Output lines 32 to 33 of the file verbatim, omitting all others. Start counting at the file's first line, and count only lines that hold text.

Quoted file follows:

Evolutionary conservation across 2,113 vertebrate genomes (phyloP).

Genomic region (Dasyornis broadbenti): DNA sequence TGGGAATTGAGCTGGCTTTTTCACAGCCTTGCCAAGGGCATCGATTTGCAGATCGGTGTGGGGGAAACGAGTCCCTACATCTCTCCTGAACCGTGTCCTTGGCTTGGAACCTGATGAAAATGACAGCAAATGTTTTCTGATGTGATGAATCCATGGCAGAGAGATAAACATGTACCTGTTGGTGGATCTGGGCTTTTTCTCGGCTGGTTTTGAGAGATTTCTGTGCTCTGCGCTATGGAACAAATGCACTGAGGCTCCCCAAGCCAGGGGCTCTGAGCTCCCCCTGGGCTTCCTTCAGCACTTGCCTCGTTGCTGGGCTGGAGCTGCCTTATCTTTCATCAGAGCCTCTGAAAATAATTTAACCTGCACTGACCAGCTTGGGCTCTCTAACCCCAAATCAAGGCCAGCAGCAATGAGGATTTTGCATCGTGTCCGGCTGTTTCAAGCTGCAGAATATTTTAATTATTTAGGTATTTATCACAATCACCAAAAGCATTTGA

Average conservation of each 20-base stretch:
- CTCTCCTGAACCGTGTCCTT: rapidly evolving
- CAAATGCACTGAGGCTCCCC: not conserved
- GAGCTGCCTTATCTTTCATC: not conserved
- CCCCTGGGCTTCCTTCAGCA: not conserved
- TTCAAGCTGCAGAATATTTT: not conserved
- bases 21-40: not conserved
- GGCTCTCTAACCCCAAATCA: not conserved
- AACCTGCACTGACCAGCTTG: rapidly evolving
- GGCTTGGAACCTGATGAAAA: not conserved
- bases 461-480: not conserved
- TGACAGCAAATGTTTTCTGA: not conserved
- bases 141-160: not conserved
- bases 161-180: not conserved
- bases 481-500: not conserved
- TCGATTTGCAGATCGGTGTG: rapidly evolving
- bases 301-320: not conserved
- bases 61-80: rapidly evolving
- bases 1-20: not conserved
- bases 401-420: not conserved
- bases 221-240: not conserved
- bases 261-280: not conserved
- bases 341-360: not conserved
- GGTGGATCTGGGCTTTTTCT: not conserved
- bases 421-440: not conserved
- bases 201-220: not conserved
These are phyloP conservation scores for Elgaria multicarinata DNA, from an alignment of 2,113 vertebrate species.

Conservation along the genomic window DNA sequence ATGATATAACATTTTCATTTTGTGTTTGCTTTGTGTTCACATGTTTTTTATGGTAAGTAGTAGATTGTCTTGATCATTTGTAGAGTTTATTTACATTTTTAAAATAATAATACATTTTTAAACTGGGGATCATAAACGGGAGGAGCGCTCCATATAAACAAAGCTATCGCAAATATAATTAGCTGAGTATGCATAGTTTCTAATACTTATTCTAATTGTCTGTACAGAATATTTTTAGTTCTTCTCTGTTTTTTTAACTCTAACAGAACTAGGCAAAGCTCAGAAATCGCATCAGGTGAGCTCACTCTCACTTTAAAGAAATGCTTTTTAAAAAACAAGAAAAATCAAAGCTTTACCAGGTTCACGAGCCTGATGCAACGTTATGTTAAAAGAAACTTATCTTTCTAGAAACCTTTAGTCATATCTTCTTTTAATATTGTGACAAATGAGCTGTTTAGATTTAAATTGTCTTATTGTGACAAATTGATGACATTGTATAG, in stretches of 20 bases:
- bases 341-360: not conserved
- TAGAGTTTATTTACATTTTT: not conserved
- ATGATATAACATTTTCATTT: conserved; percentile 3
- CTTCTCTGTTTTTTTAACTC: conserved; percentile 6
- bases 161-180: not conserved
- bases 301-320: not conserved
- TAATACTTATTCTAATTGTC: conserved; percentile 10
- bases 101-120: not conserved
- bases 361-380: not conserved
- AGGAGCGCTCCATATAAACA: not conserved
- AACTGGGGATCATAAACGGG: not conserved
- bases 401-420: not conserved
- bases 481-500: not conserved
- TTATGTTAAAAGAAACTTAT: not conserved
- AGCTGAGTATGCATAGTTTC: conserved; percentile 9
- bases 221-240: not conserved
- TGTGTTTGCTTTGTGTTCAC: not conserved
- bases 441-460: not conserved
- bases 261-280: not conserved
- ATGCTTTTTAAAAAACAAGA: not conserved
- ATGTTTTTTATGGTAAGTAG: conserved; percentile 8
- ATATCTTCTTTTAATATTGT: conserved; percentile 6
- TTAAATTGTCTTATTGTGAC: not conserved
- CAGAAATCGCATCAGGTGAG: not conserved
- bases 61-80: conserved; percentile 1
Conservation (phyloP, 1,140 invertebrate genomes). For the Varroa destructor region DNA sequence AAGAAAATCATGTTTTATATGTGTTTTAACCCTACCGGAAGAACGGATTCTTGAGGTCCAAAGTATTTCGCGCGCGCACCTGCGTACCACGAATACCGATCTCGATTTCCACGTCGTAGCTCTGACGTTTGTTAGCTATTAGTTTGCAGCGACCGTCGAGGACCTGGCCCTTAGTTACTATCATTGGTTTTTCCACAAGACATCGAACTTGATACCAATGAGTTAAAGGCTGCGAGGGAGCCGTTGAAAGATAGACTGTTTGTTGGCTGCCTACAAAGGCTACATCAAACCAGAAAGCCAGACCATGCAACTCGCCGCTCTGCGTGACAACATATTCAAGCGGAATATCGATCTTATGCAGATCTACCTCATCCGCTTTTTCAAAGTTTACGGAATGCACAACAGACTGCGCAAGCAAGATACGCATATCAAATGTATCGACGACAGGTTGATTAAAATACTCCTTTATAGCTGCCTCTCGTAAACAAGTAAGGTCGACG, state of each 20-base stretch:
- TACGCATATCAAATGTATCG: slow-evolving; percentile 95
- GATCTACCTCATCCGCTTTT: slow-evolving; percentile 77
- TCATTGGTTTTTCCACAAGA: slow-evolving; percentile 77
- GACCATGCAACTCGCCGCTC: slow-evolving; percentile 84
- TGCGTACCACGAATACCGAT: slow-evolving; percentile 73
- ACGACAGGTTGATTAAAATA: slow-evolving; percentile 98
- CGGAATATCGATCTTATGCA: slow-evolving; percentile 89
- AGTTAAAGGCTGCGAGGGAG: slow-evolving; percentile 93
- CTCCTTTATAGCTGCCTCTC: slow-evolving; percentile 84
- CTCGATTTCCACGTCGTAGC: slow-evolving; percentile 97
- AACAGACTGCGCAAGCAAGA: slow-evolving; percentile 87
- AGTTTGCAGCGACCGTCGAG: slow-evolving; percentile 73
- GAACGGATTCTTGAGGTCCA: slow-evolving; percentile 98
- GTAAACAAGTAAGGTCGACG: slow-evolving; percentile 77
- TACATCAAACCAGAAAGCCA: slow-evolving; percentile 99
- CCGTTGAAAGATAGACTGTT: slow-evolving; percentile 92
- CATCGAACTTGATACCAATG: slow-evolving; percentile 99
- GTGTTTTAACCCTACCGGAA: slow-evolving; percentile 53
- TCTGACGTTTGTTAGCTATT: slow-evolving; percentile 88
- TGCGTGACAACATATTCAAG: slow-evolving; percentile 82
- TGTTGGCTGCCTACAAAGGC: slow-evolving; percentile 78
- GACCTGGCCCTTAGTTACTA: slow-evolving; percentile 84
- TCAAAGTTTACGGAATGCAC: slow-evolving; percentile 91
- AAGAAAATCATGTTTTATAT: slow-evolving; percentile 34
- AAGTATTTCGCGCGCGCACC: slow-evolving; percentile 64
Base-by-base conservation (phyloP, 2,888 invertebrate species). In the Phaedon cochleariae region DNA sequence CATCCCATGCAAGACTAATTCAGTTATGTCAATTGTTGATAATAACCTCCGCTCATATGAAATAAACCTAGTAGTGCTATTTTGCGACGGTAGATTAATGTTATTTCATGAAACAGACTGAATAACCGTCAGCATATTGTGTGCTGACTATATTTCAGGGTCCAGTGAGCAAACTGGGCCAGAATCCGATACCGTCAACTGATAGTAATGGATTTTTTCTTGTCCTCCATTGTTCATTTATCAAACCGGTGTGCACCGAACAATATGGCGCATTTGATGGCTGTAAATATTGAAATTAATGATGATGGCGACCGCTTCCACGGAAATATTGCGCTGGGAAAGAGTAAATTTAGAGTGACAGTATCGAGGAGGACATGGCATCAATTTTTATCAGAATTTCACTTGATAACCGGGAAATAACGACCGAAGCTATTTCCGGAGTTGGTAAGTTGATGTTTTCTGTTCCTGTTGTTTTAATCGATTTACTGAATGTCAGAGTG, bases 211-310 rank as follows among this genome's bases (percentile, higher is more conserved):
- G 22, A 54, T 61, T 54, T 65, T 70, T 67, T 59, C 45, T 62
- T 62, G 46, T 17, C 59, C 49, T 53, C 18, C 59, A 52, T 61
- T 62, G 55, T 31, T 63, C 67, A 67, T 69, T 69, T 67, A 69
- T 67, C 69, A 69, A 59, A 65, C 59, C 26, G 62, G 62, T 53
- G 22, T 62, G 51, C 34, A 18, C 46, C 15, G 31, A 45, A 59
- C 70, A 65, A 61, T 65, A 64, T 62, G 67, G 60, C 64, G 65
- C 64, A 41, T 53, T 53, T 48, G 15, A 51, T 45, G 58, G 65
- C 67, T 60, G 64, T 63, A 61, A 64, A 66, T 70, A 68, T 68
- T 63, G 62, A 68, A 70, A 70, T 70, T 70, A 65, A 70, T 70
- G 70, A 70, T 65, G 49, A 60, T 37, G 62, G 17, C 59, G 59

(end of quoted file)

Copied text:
- TAGAGTTTATTTACATTTTT: not conserved
- ATGATATAACATTTTCATTT: conserved; percentile 3